Hanga Talk

BLR Aerospace Now Accepting Pre-Certification Orders for New H125 FastFin System

BLR Aerospace recently announced that it is now accepting pre- certification orders to secure production slots for its FastFin® rotor enhancement and stability system for the H125 helicopter.


BLR is on track for Federal Aviation Administration (FAA) certification of the H125 FastFin System in the third quarter of this year, according to company president Mike Carpenter. Approvals from the European Aviation Safety Agency (EASA), Transport Canada, and Agência Nacional de Aviação Civil (ANAC) are expected to follow by year end.

Once certified, the system will be available to the aftermarket and as a factory-installed supplemental type certificate option on new Airbus H125 helicopters.

FastFin uses advanced airflow management to increase the effectiveness of the H125 anti-torque system, and an extensive flight test program has established baseline performance expectations. For example, with as much as a 10 percent increase in available right pedal, aircraft useful load may be increased

up to 140 pounds in OGE hover for most temperature/altitude combinations. In hot and high operations, FastFin has been shown to provide an increase IGE hover useful load of as much as 85 pounds. Additional benefits include a reduction in pilot workload, easier control in precision hover-hold operations, and better management of the yaw axis when hovering in challenging crosswinds.

Though they are based on the same aerodynamic principles, the H125 FastFin differs from BLR’s flagship product for Bell mediums because it does not modify the vertical fin but is comprised of an advanced tailboom aerodynamic cowling (ATAC), a tailboom strake, and vortex generators.

One-thousand of BLR’s performance-enhancing FastFin systems have been installed on various light and medium helicopters worldwide.

“BLR is pleased to bring this beneficial technology to the H125 operating community and to Airbus Helicopters,” Carpenter said. “Initial interest is strong and we encourage operators to secure their production positions now, as initial production quantities are limited.”

LORD Corporation Announces Product Qualification for the CH-47 Chinook Improved Vibration Control System

LORD Corporation recently announced product qualification for its Improved Vibration Control System (IVCS) for the Boeing H-47 Chinook helicopter.

Under contract with Boeing since September 2013, LORD has completed all program milestones and has received final qualification approval for the state-of-the-art patented system that controls steady state and transient vibration.

According to Stuart Hartwell, business development manager for LORD Global Aerospace & Defense, this qualification milestone for the twin-engine tandem rotor heavy-lift helicopter represents a major step in bringing significant weight savings to the H-47 platform.

The multiyear qualification effort culminated in late 2015 with installation and final flight evaluation of the production-ready IVCS. IVCS is the H-47 program name for LORD Corporation’s proven active vibration control system. The U.S. Army Aviation Engineering Directorate recently completed the final qualification approval, and product deliveries for incorporation into the Boeing CH-47F production line will begin in mid-2016.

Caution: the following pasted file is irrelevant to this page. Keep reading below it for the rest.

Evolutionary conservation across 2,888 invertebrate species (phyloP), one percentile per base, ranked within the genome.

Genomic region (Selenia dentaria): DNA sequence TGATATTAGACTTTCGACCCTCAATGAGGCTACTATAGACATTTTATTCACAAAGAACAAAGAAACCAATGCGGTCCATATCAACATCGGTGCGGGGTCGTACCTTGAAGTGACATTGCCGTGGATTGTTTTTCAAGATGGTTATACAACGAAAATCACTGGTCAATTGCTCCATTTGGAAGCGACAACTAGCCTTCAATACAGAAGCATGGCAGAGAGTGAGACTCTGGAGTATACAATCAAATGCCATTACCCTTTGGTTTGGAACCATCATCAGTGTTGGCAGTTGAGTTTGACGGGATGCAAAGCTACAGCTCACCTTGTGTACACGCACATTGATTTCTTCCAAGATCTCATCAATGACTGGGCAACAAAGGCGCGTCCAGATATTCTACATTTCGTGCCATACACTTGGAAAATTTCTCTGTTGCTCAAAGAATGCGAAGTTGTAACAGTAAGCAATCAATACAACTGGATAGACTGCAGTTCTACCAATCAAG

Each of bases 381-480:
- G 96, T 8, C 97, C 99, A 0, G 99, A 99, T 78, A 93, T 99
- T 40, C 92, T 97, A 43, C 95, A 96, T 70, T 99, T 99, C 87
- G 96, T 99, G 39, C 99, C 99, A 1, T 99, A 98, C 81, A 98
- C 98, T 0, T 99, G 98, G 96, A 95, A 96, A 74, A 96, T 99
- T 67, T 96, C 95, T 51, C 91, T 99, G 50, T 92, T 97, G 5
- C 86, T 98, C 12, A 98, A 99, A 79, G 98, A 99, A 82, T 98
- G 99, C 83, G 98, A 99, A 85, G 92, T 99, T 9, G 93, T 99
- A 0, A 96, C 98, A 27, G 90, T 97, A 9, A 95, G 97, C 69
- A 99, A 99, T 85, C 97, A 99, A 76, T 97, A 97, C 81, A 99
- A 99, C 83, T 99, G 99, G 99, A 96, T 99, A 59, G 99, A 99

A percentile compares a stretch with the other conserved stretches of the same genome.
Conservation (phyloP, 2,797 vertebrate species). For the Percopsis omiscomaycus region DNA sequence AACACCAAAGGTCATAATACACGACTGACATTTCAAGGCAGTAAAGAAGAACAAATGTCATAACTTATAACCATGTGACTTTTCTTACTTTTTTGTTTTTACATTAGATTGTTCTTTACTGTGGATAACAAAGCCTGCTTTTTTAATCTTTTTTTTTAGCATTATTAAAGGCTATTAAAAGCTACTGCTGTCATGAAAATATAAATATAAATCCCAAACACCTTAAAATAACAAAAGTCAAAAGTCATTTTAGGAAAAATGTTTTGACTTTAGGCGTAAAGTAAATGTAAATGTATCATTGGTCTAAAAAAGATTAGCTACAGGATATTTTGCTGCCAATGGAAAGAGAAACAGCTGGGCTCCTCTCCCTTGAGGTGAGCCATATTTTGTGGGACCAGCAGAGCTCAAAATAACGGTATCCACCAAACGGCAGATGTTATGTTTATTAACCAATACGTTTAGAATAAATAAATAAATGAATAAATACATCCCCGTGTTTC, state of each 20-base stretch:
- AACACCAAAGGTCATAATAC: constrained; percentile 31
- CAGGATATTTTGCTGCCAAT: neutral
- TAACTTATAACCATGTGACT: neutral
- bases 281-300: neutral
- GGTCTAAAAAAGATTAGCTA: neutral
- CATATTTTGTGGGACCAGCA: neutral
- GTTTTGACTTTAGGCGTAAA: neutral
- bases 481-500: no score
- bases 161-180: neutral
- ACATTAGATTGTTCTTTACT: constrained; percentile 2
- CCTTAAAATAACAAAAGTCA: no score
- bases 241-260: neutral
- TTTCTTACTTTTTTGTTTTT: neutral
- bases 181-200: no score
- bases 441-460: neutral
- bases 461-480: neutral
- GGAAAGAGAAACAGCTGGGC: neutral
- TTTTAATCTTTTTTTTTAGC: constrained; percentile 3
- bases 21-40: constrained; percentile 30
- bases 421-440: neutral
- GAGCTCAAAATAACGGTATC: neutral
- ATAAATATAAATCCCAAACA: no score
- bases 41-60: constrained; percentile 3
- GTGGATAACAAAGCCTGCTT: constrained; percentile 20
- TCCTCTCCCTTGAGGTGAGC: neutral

The IVCS technology uses accelerometers that measure aircraft vibration levels. A centralized computer processes these signals through a software algorithm that interprets the data and sends commands to force generators located under the pilot seats. These force generators create “anti-vibration” that stops the progression of vibration due to the main rotor, and creates a more comfortable vibration environment for the aircrew. The LORD

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product is a direct/drop-in replacement for the previously used passive tuned vibration absorber. According to Mike Janowski, manager of electromechanical design at LORD, the IVCS is easily installed using existing mounts on the Chinook aircraft and outperforms the legacy system.

According to LORD Corporation’s Jim Nietupski, customer executive, the pursuit of this initiative from LORD began in 2004 with the idea of replacing heavy passive tuned vibration absorbers under the pilot’s seat with a new technology that would save weight. After a flight demonstration of the product, which began in 2008 with the Mississippi Army National Guard, and after several years of continued testing with the assistance of the U.S. Army Special Operations Aviation Regiment, the Army decided to pursue a program and selected Boeing to serve as the integrator of this technology.

Throughout its development, the Chinook aircraft has evolved with new technology, gained new capability, and has increased in weight. This IVCS technology offers a triple-digit weight savings benefit, which creates a performance buy-back for H-47 operators. LORD Corporation’s system will now be part of the baseline configuration moving forward in 2016, followed by opportunities for retrofit of special operation’s MH-47G, fielded CH-47Fs, and foreign military sales’ H-47 aircraft.

“This IVCS equipment provides state-of-the-art performance and represents a major upgrade to the legacy vibration suppression system on this aircraft,” said Hartwell. “As a leader in active vibration control technology, LORD is expanding its business footprint at a critical time in the aviation industry.”

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